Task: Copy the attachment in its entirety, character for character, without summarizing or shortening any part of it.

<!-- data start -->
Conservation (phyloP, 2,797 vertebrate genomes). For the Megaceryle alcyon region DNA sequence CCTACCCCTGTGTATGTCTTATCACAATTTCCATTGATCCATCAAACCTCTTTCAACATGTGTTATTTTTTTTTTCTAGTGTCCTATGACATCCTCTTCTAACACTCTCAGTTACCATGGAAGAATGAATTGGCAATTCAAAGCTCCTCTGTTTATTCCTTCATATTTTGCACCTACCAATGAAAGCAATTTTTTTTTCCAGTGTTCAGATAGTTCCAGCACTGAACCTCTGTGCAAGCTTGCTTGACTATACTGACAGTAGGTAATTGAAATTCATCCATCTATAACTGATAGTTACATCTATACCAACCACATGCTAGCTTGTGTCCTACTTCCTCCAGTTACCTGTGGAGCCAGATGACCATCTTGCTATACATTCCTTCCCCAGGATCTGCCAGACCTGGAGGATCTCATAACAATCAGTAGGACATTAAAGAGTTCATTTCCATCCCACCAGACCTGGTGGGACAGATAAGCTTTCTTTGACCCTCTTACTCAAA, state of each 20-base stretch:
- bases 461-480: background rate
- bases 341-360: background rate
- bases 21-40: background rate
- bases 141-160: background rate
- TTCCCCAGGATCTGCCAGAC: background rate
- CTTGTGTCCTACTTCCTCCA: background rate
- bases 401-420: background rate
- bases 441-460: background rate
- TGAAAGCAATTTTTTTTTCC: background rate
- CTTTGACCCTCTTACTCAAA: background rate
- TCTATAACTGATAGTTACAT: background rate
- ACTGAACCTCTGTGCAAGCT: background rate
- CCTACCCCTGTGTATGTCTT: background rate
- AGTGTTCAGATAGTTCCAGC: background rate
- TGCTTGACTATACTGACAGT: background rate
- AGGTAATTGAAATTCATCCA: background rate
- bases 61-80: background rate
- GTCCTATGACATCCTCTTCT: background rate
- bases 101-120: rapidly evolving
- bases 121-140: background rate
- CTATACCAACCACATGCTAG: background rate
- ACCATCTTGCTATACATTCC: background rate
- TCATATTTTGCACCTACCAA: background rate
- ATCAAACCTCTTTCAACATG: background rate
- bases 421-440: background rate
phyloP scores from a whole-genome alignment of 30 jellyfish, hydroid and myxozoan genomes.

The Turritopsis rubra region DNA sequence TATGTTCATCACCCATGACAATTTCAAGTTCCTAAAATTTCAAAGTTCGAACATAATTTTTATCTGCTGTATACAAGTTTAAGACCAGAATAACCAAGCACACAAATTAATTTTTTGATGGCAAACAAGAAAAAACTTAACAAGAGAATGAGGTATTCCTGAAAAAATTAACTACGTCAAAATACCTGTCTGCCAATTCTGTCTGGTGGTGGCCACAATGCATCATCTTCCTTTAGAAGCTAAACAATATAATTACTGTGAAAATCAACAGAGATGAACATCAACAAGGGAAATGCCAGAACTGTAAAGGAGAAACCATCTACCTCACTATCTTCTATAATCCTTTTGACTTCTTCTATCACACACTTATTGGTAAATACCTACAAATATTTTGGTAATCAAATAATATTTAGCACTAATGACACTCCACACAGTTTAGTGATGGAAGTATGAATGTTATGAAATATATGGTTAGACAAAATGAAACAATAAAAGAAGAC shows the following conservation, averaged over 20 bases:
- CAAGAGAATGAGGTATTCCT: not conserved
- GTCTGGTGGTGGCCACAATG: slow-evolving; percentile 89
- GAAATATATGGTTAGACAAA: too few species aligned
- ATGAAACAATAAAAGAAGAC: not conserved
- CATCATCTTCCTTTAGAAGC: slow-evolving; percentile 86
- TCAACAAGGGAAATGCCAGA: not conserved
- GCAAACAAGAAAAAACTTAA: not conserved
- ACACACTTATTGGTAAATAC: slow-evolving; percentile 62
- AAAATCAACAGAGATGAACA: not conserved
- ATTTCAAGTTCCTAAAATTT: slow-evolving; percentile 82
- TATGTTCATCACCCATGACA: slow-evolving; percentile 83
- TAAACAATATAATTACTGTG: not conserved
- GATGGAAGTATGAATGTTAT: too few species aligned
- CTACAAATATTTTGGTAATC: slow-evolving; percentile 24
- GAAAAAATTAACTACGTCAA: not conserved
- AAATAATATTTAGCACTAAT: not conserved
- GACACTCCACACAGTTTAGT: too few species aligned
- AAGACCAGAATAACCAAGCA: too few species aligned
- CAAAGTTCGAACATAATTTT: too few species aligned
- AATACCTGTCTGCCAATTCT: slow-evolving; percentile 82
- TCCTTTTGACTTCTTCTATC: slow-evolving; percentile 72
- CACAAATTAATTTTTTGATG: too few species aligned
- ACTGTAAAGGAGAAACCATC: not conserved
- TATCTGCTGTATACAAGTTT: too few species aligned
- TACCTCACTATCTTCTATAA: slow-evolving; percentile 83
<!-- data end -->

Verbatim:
Conservation (phyloP, 2,797 vertebrate genomes). For the Megaceryle alcyon region DNA sequence CCTACCCCTGTGTATGTCTTATCACAATTTCCATTGATCCATCAAACCTCTTTCAACATGTGTTATTTTTTTTTTCTAGTGTCCTATGACATCCTCTTCTAACACTCTCAGTTACCATGGAAGAATGAATTGGCAATTCAAAGCTCCTCTGTTTATTCCTTCATATTTTGCACCTACCAATGAAAGCAATTTTTTTTTCCAGTGTTCAGATAGTTCCAGCACTGAACCTCTGTGCAAGCTTGCTTGACTATACTGACAGTAGGTAATTGAAATTCATCCATCTATAACTGATAGTTACATCTATACCAACCACATGCTAGCTTGTGTCCTACTTCCTCCAGTTACCTGTGGAGCCAGATGACCATCTTGCTATACATTCCTTCCCCAGGATCTGCCAGACCTGGAGGATCTCATAACAATCAGTAGGACATTAAAGAGTTCATTTCCATCCCACCAGACCTGGTGGGACAGATAAGCTTTCTTTGACCCTCTTACTCAAA, state of each 20-base stretch:
- bases 461-480: background rate
- bases 341-360: background rate
- bases 21-40: background rate
- bases 141-160: background rate
- TTCCCCAGGATCTGCCAGAC: background rate
- CTTGTGTCCTACTTCCTCCA: background rate
- bases 401-420: background rate
- bases 441-460: background rate
- TGAAAGCAATTTTTTTTTCC: background rate
- CTTTGACCCTCTTACTCAAA: background rate
- TCTATAACTGATAGTTACAT: background rate
- ACTGAACCTCTGTGCAAGCT: background rate
- CCTACCCCTGTGTATGTCTT: background rate
- AGTGTTCAGATAGTTCCAGC: background rate
- TGCTTGACTATACTGACAGT: background rate
- AGGTAATTGAAATTCATCCA: background rate
- bases 61-80: background rate
- GTCCTATGACATCCTCTTCT: background rate
- bases 101-120: rapidly evolving
- bases 121-140: background rate
- CTATACCAACCACATGCTAG: background rate
- ACCATCTTGCTATACATTCC: background rate
- TCATATTTTGCACCTACCAA: background rate
- ATCAAACCTCTTTCAACATG: background rate
- bases 421-440: background rate
phyloP scores from a whole-genome alignment of 30 jellyfish, hydroid and myxozoan genomes.

The Turritopsis rubra region DNA sequence TATGTTCATCACCCATGACAATTTCAAGTTCCTAAAATTTCAAAGTTCGAACATAATTTTTATCTGCTGTATACAAGTTTAAGACCAGAATAACCAAGCACACAAATTAATTTTTTGATGGCAAACAAGAAAAAACTTAACAAGAGAATGAGGTATTCCTGAAAAAATTAACTACGTCAAAATACCTGTCTGCCAATTCTGTCTGGTGGTGGCCACAATGCATCATCTTCCTTTAGAAGCTAAACAATATAATTACTGTGAAAATCAACAGAGATGAACATCAACAAGGGAAATGCCAGAACTGTAAAGGAGAAACCATCTACCTCACTATCTTCTATAATCCTTTTGACTTCTTCTATCACACACTTATTGGTAAATACCTACAAATATTTTGGTAATCAAATAATATTTAGCACTAATGACACTCCACACAGTTTAGTGATGGAAGTATGAATGTTATGAAATATATGGTTAGACAAAATGAAACAATAAAAGAAGAC shows the following conservation, averaged over 20 bases:
- CAAGAGAATGAGGTATTCCT: not conserved
- GTCTGGTGGTGGCCACAATG: slow-evolving; percentile 89
- GAAATATATGGTTAGACAAA: too few species aligned
- ATGAAACAATAAAAGAAGAC: not conserved
- CATCATCTTCCTTTAGAAGC: slow-evolving; percentile 86
- TCAACAAGGGAAATGCCAGA: not conserved
- GCAAACAAGAAAAAACTTAA: not conserved
- ACACACTTATTGGTAAATAC: slow-evolving; percentile 62
- AAAATCAACAGAGATGAACA: not conserved
- ATTTCAAGTTCCTAAAATTT: slow-evolving; percentile 82
- TATGTTCATCACCCATGACA: slow-evolving; percentile 83
- TAAACAATATAATTACTGTG: not conserved
- GATGGAAGTATGAATGTTAT: too few species aligned
- CTACAAATATTTTGGTAATC: slow-evolving; percentile 24
- GAAAAAATTAACTACGTCAA: not conserved
- AAATAATATTTAGCACTAAT: not conserved
- GACACTCCACACAGTTTAGT: too few species aligned
- AAGACCAGAATAACCAAGCA: too few species aligned
- CAAAGTTCGAACATAATTTT: too few species aligned
- AATACCTGTCTGCCAATTCT: slow-evolving; percentile 82
- TCCTTTTGACTTCTTCTATC: slow-evolving; percentile 72
- CACAAATTAATTTTTTGATG: too few species aligned
- ACTGTAAAGGAGAAACCATC: not conserved
- TATCTGCTGTATACAAGTTT: too few species aligned
- TACCTCACTATCTTCTATAA: slow-evolving; percentile 83